Society creates institutions to do things, and in various ways funds them to do those things. What happens when those institutions decide they’d rather do different things but keep getting paid anyway?
That’s what higher education is about to find out, argues John Ellis, professor emeritus of German lit at UC Santa Cruz, in a column for the Wall Street Journal.
Ellis argues that there “was once internal debate about higher education’s direction between traditional academic scholars and radical political activists.”
The activists won that debate, decisively, he says, and “now firmly in control, have no interest in what the dwindling ranks of scholars have to say.”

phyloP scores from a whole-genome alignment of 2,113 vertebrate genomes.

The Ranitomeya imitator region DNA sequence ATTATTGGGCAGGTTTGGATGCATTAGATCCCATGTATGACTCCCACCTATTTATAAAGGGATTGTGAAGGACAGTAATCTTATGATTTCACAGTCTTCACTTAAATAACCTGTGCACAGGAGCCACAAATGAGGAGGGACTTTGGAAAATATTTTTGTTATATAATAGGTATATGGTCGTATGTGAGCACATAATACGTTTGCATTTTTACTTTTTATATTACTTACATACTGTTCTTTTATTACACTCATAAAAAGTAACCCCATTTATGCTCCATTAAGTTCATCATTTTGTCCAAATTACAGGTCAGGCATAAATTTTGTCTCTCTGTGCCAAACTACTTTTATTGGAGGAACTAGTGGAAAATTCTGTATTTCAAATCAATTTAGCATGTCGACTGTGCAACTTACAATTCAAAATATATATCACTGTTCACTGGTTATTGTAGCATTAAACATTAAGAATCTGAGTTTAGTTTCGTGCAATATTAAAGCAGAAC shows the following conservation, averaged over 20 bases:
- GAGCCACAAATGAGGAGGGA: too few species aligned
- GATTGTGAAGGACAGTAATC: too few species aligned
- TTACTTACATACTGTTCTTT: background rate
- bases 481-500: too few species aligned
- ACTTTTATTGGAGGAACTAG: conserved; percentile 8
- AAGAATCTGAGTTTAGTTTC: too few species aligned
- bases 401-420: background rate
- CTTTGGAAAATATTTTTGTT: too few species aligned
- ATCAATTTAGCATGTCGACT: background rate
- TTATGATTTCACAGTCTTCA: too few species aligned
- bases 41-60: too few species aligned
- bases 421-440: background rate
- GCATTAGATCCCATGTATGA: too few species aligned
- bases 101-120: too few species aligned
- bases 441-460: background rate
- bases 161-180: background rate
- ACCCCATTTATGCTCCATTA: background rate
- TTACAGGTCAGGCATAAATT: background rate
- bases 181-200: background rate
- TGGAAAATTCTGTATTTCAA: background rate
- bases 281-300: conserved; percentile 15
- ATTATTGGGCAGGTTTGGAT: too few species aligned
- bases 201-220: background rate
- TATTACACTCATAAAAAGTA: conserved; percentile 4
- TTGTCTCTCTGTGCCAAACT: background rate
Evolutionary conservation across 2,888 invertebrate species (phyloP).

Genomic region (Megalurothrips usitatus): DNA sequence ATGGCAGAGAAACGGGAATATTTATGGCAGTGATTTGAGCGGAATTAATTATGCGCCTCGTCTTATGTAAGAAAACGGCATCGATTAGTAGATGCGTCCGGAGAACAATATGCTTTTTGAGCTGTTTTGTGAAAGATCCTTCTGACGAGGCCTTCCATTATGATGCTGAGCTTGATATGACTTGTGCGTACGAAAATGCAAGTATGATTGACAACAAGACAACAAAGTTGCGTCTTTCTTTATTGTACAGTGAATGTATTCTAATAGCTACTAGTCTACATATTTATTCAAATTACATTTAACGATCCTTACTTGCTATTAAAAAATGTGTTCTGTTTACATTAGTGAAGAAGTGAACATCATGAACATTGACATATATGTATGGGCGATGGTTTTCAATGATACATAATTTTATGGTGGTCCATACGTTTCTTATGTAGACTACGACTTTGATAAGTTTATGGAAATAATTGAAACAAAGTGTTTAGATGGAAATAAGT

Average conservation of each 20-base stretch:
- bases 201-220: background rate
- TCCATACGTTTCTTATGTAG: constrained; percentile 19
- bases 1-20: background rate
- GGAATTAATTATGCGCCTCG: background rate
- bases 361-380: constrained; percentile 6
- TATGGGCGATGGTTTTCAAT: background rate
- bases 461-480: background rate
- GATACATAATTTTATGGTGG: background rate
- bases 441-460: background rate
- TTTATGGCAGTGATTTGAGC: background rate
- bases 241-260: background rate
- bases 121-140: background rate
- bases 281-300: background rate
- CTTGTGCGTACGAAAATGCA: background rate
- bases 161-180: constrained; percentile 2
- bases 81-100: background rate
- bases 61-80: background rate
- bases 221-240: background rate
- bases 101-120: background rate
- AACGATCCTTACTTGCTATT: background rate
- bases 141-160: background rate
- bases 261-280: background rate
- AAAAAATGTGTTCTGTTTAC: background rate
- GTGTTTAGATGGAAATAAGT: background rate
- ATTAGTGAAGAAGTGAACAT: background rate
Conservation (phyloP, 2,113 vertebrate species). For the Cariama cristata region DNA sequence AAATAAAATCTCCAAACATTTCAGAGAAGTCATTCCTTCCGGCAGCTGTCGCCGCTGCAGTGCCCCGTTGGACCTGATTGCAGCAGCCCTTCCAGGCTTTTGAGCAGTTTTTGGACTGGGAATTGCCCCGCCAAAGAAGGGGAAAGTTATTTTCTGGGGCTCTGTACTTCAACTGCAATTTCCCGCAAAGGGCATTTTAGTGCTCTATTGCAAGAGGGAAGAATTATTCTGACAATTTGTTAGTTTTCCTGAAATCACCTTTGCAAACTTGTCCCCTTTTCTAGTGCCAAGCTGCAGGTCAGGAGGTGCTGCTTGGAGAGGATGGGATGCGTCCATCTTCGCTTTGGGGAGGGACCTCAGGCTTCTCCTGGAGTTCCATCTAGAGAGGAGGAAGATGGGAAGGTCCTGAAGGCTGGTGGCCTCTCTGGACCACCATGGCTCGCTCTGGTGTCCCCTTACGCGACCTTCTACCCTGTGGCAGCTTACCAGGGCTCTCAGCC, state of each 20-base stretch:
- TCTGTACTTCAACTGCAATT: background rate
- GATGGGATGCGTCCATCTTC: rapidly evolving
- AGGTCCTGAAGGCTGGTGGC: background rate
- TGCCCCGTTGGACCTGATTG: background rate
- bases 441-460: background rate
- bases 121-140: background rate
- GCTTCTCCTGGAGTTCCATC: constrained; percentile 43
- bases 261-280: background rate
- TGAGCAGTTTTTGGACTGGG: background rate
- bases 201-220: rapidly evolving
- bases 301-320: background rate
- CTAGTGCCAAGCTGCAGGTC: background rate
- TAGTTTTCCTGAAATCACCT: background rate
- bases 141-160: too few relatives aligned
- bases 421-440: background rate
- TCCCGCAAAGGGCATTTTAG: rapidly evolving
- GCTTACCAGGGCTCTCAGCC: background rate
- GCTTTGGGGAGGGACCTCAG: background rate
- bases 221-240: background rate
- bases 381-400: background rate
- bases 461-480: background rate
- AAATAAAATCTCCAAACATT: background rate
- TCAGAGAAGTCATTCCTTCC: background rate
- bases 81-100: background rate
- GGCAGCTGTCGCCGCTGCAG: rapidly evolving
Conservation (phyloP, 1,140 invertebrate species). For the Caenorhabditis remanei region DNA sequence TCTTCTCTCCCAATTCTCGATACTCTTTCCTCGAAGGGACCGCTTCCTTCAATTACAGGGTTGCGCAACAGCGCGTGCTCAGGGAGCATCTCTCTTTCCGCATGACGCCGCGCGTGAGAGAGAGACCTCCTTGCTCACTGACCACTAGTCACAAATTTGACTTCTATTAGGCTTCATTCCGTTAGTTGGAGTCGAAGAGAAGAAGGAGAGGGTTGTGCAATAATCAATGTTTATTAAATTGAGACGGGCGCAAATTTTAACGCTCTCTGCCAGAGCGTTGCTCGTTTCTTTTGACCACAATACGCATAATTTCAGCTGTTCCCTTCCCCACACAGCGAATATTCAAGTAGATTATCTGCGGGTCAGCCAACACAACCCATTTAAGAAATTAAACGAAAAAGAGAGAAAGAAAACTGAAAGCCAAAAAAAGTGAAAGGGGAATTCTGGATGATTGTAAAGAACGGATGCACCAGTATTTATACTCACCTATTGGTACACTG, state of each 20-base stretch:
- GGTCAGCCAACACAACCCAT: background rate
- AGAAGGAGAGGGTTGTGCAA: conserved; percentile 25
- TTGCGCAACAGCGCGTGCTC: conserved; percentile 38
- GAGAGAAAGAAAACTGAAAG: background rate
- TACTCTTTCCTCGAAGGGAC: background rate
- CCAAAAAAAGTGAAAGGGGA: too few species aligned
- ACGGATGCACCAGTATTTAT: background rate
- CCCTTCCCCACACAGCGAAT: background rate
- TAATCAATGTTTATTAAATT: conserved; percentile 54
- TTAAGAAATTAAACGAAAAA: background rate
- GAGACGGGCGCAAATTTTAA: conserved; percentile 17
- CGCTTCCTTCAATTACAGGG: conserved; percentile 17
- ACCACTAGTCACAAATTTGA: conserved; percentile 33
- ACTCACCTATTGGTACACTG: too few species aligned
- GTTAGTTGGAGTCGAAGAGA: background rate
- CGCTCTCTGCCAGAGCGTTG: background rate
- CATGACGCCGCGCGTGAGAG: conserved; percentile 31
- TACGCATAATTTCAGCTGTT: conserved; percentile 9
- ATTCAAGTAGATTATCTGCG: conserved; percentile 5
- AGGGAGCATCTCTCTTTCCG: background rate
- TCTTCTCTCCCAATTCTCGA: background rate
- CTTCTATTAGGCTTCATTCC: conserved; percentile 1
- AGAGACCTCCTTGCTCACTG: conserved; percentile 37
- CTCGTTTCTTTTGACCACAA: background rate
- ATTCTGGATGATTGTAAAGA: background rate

He crunches some numbers to show that there was already a pre-COVID drop across the board in college attendance. Pandemic pressures, and this last year’s heightened activism, are likely to accelerate that trend.
Colleges can continue to increase tuition and shake alumni down for donations, but Ellis hopes that they won’t pay to fund the displacement of learning by activism:
When academia’s astonishing message to society is, “We’ll take your money, but we’ll do with it what we want, not what you want,” the response ought to be simple: “No you won’t.” The question is, can the millions of people who make up that wonderful abstraction called “society” act in a way that is sufficiently concerted and organized to deliver the message effectively?
Read the whole column.